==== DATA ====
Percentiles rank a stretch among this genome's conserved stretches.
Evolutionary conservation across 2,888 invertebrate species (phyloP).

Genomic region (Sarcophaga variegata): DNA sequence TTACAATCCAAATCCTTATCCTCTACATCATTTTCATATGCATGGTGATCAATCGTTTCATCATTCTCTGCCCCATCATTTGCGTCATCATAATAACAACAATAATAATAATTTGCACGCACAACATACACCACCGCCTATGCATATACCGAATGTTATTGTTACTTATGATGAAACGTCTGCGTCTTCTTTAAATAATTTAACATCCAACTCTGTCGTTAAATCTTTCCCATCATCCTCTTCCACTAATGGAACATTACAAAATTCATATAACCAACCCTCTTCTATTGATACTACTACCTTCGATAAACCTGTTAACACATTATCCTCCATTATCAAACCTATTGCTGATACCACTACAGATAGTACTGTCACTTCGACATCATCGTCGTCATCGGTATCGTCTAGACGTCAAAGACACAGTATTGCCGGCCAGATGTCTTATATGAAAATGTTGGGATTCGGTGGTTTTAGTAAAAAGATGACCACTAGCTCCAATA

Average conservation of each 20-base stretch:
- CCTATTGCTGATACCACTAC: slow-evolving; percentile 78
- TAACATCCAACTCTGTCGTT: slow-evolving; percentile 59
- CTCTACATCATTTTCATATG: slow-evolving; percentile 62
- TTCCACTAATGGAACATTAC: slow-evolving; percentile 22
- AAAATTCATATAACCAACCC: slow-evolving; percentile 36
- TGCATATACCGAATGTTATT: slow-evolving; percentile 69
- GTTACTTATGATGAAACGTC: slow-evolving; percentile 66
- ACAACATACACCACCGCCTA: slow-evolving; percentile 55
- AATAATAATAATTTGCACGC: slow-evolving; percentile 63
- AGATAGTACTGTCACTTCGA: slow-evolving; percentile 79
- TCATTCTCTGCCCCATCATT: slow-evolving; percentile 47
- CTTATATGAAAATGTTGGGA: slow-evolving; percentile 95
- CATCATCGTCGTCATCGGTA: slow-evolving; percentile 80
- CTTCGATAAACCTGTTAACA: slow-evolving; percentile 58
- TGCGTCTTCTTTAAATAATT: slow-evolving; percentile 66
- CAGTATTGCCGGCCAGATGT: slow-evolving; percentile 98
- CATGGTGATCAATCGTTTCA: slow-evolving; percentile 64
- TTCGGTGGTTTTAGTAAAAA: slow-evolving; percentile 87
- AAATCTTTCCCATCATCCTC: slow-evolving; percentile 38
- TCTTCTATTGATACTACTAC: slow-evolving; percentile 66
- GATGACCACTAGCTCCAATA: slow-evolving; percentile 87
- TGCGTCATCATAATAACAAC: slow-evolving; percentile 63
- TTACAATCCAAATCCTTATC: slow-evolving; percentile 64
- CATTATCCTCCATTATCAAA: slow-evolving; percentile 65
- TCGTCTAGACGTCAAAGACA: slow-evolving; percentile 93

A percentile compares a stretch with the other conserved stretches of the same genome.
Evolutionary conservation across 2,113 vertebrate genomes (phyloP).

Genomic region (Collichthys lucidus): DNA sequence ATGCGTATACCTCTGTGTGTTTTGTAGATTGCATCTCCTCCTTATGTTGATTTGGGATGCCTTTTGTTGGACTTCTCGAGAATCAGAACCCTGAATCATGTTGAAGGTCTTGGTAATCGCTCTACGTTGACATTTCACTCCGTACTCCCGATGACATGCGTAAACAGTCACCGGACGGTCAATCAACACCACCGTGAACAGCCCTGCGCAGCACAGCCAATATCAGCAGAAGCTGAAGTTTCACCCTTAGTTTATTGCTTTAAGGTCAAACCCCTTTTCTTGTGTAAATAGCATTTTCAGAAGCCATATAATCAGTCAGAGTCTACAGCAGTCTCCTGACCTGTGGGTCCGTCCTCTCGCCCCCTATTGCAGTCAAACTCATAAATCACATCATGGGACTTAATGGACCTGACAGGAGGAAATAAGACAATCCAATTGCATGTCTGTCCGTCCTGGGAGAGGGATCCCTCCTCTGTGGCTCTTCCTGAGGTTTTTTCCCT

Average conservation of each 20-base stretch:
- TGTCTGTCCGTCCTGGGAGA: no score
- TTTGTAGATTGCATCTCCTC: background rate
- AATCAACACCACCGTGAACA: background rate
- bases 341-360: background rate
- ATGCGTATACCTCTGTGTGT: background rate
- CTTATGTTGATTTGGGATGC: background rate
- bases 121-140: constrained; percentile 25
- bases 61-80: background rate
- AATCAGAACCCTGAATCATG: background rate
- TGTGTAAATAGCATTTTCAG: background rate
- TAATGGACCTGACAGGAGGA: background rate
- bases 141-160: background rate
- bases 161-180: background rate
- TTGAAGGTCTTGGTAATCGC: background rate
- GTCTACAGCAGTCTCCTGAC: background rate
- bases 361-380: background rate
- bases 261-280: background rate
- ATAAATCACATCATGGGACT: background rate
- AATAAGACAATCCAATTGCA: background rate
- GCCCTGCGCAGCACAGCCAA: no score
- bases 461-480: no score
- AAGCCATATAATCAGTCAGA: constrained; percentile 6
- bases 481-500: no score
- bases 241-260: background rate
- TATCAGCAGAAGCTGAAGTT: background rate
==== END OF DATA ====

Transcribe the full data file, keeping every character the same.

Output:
Percentiles rank a stretch among this genome's conserved stretches.
Evolutionary conservation across 2,888 invertebrate species (phyloP).

Genomic region (Sarcophaga variegata): DNA sequence TTACAATCCAAATCCTTATCCTCTACATCATTTTCATATGCATGGTGATCAATCGTTTCATCATTCTCTGCCCCATCATTTGCGTCATCATAATAACAACAATAATAATAATTTGCACGCACAACATACACCACCGCCTATGCATATACCGAATGTTATTGTTACTTATGATGAAACGTCTGCGTCTTCTTTAAATAATTTAACATCCAACTCTGTCGTTAAATCTTTCCCATCATCCTCTTCCACTAATGGAACATTACAAAATTCATATAACCAACCCTCTTCTATTGATACTACTACCTTCGATAAACCTGTTAACACATTATCCTCCATTATCAAACCTATTGCTGATACCACTACAGATAGTACTGTCACTTCGACATCATCGTCGTCATCGGTATCGTCTAGACGTCAAAGACACAGTATTGCCGGCCAGATGTCTTATATGAAAATGTTGGGATTCGGTGGTTTTAGTAAAAAGATGACCACTAGCTCCAATA

Average conservation of each 20-base stretch:
- CCTATTGCTGATACCACTAC: slow-evolving; percentile 78
- TAACATCCAACTCTGTCGTT: slow-evolving; percentile 59
- CTCTACATCATTTTCATATG: slow-evolving; percentile 62
- TTCCACTAATGGAACATTAC: slow-evolving; percentile 22
- AAAATTCATATAACCAACCC: slow-evolving; percentile 36
- TGCATATACCGAATGTTATT: slow-evolving; percentile 69
- GTTACTTATGATGAAACGTC: slow-evolving; percentile 66
- ACAACATACACCACCGCCTA: slow-evolving; percentile 55
- AATAATAATAATTTGCACGC: slow-evolving; percentile 63
- AGATAGTACTGTCACTTCGA: slow-evolving; percentile 79
- TCATTCTCTGCCCCATCATT: slow-evolving; percentile 47
- CTTATATGAAAATGTTGGGA: slow-evolving; percentile 95
- CATCATCGTCGTCATCGGTA: slow-evolving; percentile 80
- CTTCGATAAACCTGTTAACA: slow-evolving; percentile 58
- TGCGTCTTCTTTAAATAATT: slow-evolving; percentile 66
- CAGTATTGCCGGCCAGATGT: slow-evolving; percentile 98
- CATGGTGATCAATCGTTTCA: slow-evolving; percentile 64
- TTCGGTGGTTTTAGTAAAAA: slow-evolving; percentile 87
- AAATCTTTCCCATCATCCTC: slow-evolving; percentile 38
- TCTTCTATTGATACTACTAC: slow-evolving; percentile 66
- GATGACCACTAGCTCCAATA: slow-evolving; percentile 87
- TGCGTCATCATAATAACAAC: slow-evolving; percentile 63
- TTACAATCCAAATCCTTATC: slow-evolving; percentile 64
- CATTATCCTCCATTATCAAA: slow-evolving; percentile 65
- TCGTCTAGACGTCAAAGACA: slow-evolving; percentile 93

A percentile compares a stretch with the other conserved stretches of the same genome.
Evolutionary conservation across 2,113 vertebrate genomes (phyloP).

Genomic region (Collichthys lucidus): DNA sequence ATGCGTATACCTCTGTGTGTTTTGTAGATTGCATCTCCTCCTTATGTTGATTTGGGATGCCTTTTGTTGGACTTCTCGAGAATCAGAACCCTGAATCATGTTGAAGGTCTTGGTAATCGCTCTACGTTGACATTTCACTCCGTACTCCCGATGACATGCGTAAACAGTCACCGGACGGTCAATCAACACCACCGTGAACAGCCCTGCGCAGCACAGCCAATATCAGCAGAAGCTGAAGTTTCACCCTTAGTTTATTGCTTTAAGGTCAAACCCCTTTTCTTGTGTAAATAGCATTTTCAGAAGCCATATAATCAGTCAGAGTCTACAGCAGTCTCCTGACCTGTGGGTCCGTCCTCTCGCCCCCTATTGCAGTCAAACTCATAAATCACATCATGGGACTTAATGGACCTGACAGGAGGAAATAAGACAATCCAATTGCATGTCTGTCCGTCCTGGGAGAGGGATCCCTCCTCTGTGGCTCTTCCTGAGGTTTTTTCCCT

Average conservation of each 20-base stretch:
- TGTCTGTCCGTCCTGGGAGA: no score
- TTTGTAGATTGCATCTCCTC: background rate
- AATCAACACCACCGTGAACA: background rate
- bases 341-360: background rate
- ATGCGTATACCTCTGTGTGT: background rate
- CTTATGTTGATTTGGGATGC: background rate
- bases 121-140: constrained; percentile 25
- bases 61-80: background rate
- AATCAGAACCCTGAATCATG: background rate
- TGTGTAAATAGCATTTTCAG: background rate
- TAATGGACCTGACAGGAGGA: background rate
- bases 141-160: background rate
- bases 161-180: background rate
- TTGAAGGTCTTGGTAATCGC: background rate
- GTCTACAGCAGTCTCCTGAC: background rate
- bases 361-380: background rate
- bases 261-280: background rate
- ATAAATCACATCATGGGACT: background rate
- AATAAGACAATCCAATTGCA: background rate
- GCCCTGCGCAGCACAGCCAA: no score
- bases 461-480: no score
- AAGCCATATAATCAGTCAGA: constrained; percentile 6
- bases 481-500: no score
- bases 241-260: background rate
- TATCAGCAGAAGCTGAAGTT: background rate